The trail the Valley of Five Lakes in Jasper National Park meanders between and around…, you guessed it, five lakes. The Fifth Lake (that is actually it’s name) is different from the other four lakes in that it is emerald green this time of year. It is surrounded by lush spruce forests and at one end of it (NW side) there is a small wooden boat dock. The dock is the perfect spot for taking a break with a beautiful view of the lake and the surrounding mountains. Last time we were here there was a lonely Common Loon enjoying the spring sun. This iconic species came in as species 52 on the AB Big Year list and 103 on the Life List. As we were studying it through our binoculars I noticed how the loon would lay its head flat on the water surface moments before diving. I am not sure if I just have not noticed this behaviour previously or if this was a behaviour unique to this particular individual. I will definitely look for this next time I see a loon and hopefully get a video recording of it.
I have been doing regular nature walks for a tad over four months now. While the focus of my outings typically is on birding, I go with an open mind and are game for any nature observations that I come across. Now, four months of going for walks in the forest does not make me an expert nor have I had any profound insights, but there are a few things that I have come to realize make at least my nature walks more enjoyable. So here it is, in true David Letterman style, the Top Ten Things Not to do When Going on a Nature Walk…
1. Don’t bring your phone
Turn it off, or even better, leave it behind (gasp!). And for Pete’s sake, whatever you do, don’t under any circumstance use your headphones. Nature walks are all about being present in the moment and cell phones…well, they have the exact opposite effect on your brain. Nuff said. Damn your eBird and Merlin for making such awesome apps. Yes it is convenient, but the last thing I want to do when watching birds is to be on my phone. The solution is of course simple, take notes in a notebook with a pencil and take pictures (not with your cellphone),… or even better, draw the bird (still mustering up courage for that one).
2. Don’t finish your chores
If you are anything like me, the chores at home will never end. If you are aiming to finish your chores and then reward yourself with, say, a nature walk, you will likely never go. With kids and pets in the house and working adults, getting your castle into tip top show home cleanliness and organization is a Sisyphean task with rapidly diminishing returns. My grandmother always said, “You do not live in a museum, get out and live”. The dishes can wait, the birds are calling and I must go!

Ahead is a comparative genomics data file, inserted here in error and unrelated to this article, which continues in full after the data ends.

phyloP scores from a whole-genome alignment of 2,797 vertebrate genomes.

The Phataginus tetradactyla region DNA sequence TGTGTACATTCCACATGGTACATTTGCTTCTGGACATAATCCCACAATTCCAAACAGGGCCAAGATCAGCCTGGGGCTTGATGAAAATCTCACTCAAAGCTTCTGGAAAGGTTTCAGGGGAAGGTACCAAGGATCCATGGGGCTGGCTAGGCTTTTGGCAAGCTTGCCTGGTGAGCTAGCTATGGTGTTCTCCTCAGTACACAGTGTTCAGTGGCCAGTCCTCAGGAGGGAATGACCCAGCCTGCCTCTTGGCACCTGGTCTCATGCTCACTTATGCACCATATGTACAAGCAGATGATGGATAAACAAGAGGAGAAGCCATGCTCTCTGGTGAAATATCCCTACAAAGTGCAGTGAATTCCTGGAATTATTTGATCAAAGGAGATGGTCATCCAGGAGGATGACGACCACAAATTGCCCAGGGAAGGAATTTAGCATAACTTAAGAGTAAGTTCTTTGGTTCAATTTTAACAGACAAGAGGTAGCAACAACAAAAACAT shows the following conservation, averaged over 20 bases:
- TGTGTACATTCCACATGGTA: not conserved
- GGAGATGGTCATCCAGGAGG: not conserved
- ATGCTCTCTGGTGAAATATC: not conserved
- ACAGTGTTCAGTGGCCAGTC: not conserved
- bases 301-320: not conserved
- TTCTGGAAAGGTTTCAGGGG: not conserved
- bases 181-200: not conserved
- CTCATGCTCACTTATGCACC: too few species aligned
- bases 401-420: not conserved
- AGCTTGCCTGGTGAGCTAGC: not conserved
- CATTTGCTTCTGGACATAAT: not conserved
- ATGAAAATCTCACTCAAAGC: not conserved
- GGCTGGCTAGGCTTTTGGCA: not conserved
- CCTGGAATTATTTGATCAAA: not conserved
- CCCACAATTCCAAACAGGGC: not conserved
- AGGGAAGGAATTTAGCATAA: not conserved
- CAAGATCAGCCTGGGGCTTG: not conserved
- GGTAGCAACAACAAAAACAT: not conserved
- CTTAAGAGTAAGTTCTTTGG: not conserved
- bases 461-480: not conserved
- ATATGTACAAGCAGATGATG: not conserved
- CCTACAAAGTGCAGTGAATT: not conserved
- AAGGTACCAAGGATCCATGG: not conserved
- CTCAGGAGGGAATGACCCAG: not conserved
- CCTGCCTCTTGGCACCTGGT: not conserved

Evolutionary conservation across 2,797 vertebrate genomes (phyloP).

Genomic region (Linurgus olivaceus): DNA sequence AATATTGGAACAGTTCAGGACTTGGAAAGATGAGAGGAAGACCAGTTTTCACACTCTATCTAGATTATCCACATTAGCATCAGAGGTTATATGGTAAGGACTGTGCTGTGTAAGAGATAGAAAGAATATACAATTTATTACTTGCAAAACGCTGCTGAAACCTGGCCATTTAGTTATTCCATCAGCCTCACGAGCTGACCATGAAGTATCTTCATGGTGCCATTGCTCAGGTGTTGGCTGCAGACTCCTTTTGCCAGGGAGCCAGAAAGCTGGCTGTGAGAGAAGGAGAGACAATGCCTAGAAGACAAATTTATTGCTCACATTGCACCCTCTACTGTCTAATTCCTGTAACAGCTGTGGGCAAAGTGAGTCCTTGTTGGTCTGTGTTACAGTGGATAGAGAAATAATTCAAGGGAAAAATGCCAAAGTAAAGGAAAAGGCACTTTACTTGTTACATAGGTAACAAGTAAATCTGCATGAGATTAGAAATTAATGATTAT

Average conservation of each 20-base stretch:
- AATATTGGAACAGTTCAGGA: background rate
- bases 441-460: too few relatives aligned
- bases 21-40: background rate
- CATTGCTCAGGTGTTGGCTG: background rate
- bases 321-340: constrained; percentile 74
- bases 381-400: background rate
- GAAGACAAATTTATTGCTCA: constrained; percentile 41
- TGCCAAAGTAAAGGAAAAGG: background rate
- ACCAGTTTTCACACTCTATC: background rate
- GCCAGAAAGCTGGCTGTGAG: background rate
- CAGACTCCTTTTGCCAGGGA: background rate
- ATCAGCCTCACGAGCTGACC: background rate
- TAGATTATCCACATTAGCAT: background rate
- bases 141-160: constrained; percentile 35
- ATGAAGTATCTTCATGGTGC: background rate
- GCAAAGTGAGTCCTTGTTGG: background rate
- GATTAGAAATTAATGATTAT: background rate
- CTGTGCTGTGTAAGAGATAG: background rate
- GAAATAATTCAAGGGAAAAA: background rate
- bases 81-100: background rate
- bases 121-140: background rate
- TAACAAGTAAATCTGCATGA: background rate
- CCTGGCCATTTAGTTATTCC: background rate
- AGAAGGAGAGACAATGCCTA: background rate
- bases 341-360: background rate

3. Don’t be unprepared
…but don’t over do it. What “being prepared means” obviously depends on where you are going and for how long. But even for the shortest of nature walks in my local forest patch I always bring the following items,
camera with spare battery
small lens cleaning kit
my home made trail mix that is equally suitable for humans, squirrels and birds
notepad and pencil
a pocket knife
toque (that’s Canadian lingo for a close-knitted woollen hat) or a cap, depending on the season
finger gloves with cutoff fingers, or beefier gloves in the winter
cell phone…, well, this is awkward,… clearly I am not practicing what I am preaching (see #1 above). In my defence, I never actually take the phone out and its on silent. I carry it so it can track my location and the number of steps (this might sound like a lame execute, but as a high school teacher I have unparalleled expertise in hearing lame cell phone excuses).
field guide(s). Yes, I actually bring the brick-sized field guides, but I leave them in the car. Once I am back in the car after the walk I enter my eBird observations and check the field guide for anything that was tricky to id.
4. Don’t be “somewhere else”
Another word for not being “somewhere else” is mindfulness. Be aware of your surrounding. Listen to to the forest, smell the environment, feel the air on your skin and feel your fingers go numb as you try coax your binoculars into focus on a cold winter morning. The birds can help you with this one. If you just look for the birds you notice other things, things you were not looking for in the first place.